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Book Review: Outwitting History by Aaron Lansky

Author: Aaron Lansky
Genre: Memoir, Jews, Yiddish
Pub. Date: October 2005
Format: Paperback, 328pp
Publisher: Algonquin Books of Chapel Hill

Catchy title isn’t it? Who wouldn’t want to outsmart fascist dictators or evil emperors? To be a hero for the masses, the over thrower of a despotic regime is many a man’s dream. But to do so with books seems a little farfetched. Yet that is exactly what Aaron Lansky did. Well, at least metaphorically.

Outwitting History is the memoir of Aaron Lansky. He tells the story, from his own point-of-view, of the creation of the National Yiddish Book Center and its mission to save the world’s Yiddish books. The Yiddish Book Center is an organization that collects, digitizes, translates, and disseminates Yiddish literature.

Yiddish is the language of the Jews in exile, primarily those in Easter Europe, those most persecuted and destroyed by the Holocaust and other similar endeavors. It has been said that great suffering creates great writers. This is the case for Yiddish especially. The language is an amalgamation of tongues from Europe, one used by the Jews in exile to speak to one another. It was their common language, unlike Hebrew, which was limited to religious texts.

Lansky tells the story of his need for Yiddish books to read for a class in Yiddish (so uncommon a thing at the time, there were only five people in the class, and it wasn’t even accredited.) Thinking on the problem, Lansky realized that many of the people of his grandparents’ generation who owned many Yiddish books that their successors couldn’t even read. So he came up with the idea of collecting them, cataloging them and storing them. This saved them from the ruthless assimilation culture (a culture that denigrated the past) common for American Jews, who desired to join the melting pot that was the United Sates of the early 1900s.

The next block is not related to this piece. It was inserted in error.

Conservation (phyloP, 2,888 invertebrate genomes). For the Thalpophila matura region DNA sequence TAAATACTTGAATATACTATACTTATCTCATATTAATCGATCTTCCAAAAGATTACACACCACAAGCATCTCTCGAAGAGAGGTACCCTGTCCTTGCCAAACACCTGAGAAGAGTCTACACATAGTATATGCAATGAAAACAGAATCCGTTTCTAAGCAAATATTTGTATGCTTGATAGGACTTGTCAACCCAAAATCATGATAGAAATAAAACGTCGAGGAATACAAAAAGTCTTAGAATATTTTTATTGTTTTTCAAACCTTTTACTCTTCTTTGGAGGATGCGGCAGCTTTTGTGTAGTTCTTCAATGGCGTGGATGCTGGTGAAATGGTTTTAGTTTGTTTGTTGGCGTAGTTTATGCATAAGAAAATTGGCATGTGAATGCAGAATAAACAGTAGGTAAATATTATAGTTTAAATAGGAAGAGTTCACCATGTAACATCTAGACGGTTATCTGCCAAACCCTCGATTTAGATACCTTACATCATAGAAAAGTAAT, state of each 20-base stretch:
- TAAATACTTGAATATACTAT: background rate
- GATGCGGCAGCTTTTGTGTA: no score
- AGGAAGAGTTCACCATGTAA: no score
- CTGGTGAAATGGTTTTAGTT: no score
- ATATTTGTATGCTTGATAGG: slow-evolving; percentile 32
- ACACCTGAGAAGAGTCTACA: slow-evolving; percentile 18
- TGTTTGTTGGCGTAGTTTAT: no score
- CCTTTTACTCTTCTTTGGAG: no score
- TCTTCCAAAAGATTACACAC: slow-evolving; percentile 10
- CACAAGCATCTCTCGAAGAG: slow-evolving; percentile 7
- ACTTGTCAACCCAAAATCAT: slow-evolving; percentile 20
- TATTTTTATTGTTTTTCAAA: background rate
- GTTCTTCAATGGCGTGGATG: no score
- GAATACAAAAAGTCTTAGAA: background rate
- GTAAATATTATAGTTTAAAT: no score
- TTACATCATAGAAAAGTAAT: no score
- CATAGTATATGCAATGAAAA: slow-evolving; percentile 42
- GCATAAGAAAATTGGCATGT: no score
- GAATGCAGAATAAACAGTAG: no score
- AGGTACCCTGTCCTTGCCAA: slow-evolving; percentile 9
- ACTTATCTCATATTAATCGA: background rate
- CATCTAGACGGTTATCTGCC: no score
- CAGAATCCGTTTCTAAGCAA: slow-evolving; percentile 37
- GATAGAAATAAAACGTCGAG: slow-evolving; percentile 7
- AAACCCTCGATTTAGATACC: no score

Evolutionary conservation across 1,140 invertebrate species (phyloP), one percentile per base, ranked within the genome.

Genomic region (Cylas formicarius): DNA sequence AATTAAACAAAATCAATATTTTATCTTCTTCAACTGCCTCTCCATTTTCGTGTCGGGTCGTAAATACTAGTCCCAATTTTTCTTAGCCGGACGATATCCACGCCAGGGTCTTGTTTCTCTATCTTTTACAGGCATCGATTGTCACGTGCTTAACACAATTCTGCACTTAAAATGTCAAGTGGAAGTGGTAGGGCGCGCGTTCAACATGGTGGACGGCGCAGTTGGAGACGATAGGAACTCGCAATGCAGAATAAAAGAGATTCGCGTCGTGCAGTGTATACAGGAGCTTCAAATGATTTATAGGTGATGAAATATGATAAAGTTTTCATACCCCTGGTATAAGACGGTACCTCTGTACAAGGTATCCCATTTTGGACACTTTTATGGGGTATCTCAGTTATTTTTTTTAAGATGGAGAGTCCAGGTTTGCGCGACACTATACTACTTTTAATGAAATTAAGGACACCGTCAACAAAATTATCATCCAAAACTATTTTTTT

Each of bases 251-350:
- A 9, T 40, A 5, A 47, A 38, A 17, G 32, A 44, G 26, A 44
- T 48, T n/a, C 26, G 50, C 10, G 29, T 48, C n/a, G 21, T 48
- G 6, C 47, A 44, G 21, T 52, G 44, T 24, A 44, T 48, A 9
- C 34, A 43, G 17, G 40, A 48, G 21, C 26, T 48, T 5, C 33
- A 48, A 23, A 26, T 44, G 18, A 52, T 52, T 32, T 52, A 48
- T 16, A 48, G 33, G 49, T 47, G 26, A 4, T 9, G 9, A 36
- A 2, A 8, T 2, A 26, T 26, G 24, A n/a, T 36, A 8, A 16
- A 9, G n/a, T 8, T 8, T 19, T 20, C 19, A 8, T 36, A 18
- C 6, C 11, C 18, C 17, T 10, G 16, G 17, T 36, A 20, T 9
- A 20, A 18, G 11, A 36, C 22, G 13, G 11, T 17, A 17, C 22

The story of the growth of the Yiddish Book Center from a personal library to a worldwide non-profit organization is at times sad, and at times very comical, but always interesting.

The book does suffer from (an expected) myopia about the validity of the Jewish culture and Yiddish books in particular. Calling Yiddish the language of Jewish culture, rather than religion, Lansky does his best to divorce the religion of the Jews from being Jewish. And while his point is well-taken, such a divorce is saddening. The chosen people of God have devolved from that high place into one culture among many.

However, Lansky is to be applauded for saving so many books, from a culture that, without his efforts, likely would have disappeared with little to show. The wealth of literature that Yiddish brings to the world is not to be denied, and should be studied as much as we study any other written tongue.

For those who love books, some the anecdotes and stories are horrifying. For those who love the Jewish religion and the Christian faith it spawned will be saddened that the chosen people have fallen so far. And for those who want to learn something about Jewishness both past and present, this is an excellent introduction into the culture.

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